In this past week’s issue of the Chronicle of Higher Education, there is a very revealing graph representing the changes in employment in colleges and universities from 1976 to 2011. The graph is based on an analysis of IPEDs data by AAUP’s John Curtis.
Full-Time Tenured and Tenure-Track Faculty
1976 – 353,681
2011 – 436,293
Increase – 23%
Graduate Student Employees
1976 – 160.086
2011 – 358,743
Increase – 123%
1976 – 97,003
2011 – 233,368
Full-Time Non-Tenure Track Faculty
1976 – 80,883
2011 – 290,238
Increase – 259%
1976 – 199,139
2011 – 768,071
Increase – 286%
Full-Time Non-Faculty Professional Staff
1976 – 150,319
2011 – 704,505
Increase – 369%
If we simply could not afford to maintain a level of faculty on tenure tracks proportionate to student enrollment, that would be one thing.
But, clearly, if we can afford such a massive increase in professional staff, as well as such an increase in executives whose salaries have been escalating very dramatically, the sharp decrease in the percentage of all instructional faculty who are tenured or on tenure tracks is a matter of a dramatic shift in priorities—in the conception of the university.
Clearly, our colleges and universities are no longer places where the primary focus is on instruction. Instead, they are places where the primary goal is to entrench and to expand administrative bureaucracies.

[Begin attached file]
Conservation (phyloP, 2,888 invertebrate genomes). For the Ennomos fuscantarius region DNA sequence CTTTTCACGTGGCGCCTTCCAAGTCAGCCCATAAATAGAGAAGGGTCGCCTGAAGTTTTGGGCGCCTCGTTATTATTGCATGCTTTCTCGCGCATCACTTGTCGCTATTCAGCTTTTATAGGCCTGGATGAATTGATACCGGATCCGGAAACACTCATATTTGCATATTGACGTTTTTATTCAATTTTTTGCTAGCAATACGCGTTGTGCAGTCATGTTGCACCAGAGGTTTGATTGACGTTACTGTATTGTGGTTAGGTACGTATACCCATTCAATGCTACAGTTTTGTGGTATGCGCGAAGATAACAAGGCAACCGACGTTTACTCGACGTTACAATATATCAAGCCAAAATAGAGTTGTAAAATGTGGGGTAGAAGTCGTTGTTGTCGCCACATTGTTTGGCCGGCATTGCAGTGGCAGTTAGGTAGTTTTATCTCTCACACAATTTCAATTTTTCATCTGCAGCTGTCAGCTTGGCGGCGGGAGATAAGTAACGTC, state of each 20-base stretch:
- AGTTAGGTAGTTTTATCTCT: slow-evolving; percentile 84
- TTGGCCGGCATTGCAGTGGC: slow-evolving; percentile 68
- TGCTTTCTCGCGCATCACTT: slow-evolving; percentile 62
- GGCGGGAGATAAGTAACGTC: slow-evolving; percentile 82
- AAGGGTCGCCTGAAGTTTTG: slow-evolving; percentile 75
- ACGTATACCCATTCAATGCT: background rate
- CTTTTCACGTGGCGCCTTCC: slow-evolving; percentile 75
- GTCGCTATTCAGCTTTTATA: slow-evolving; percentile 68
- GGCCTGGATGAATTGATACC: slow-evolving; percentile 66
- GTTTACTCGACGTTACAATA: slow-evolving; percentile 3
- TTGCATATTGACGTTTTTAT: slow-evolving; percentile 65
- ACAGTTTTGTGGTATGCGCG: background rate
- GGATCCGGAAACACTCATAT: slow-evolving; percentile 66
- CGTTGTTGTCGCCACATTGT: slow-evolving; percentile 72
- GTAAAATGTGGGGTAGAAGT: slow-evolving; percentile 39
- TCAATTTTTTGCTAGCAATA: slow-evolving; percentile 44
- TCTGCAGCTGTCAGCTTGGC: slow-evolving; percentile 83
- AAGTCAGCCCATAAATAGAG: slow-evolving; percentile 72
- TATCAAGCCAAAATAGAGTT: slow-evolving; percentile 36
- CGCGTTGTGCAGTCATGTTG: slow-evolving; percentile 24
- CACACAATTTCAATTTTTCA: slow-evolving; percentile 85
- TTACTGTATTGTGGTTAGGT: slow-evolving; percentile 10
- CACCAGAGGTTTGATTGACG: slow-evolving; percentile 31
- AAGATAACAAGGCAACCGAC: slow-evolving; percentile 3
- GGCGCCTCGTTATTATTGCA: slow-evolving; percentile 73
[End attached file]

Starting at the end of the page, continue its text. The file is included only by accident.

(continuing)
It is as if higher education has borrowed very selectively and poorly from the corporate model. Although we now have much the same ever-widening gap in compensation between upper management and the bulk of the employees, we also have the sort of burgeoning middle management that was more typical of American corporations in the third quarter of the 20th century and increasing eliminated from our corporations in the last quarter of the 20th century. If our colleges and universities were truly operating as efficiently as the best corporations, the increase in administrative staff would be among the lowest numbers on this chart and not the highest number.
I do not think that higher education, at its best, is a corporate enterprise, and therefore, I do not believe that it is effective to try to manage our institutions as if they were corporations. Higher education may meet the needs of business in a variety of ways, but it is not a business per se. Indeed, there is manifold evidence that the shift in priorities from instruction to administration is making it increasingly difficult, as well as much less cost-effective, for our institutions to meet the demand for an ever-larger number of college-educated people in the workforce. But our administrative class seems too inept to recognize that the model that they are pursuing and promoting is not just conceptually incoherent but also academically and economically unsustainable.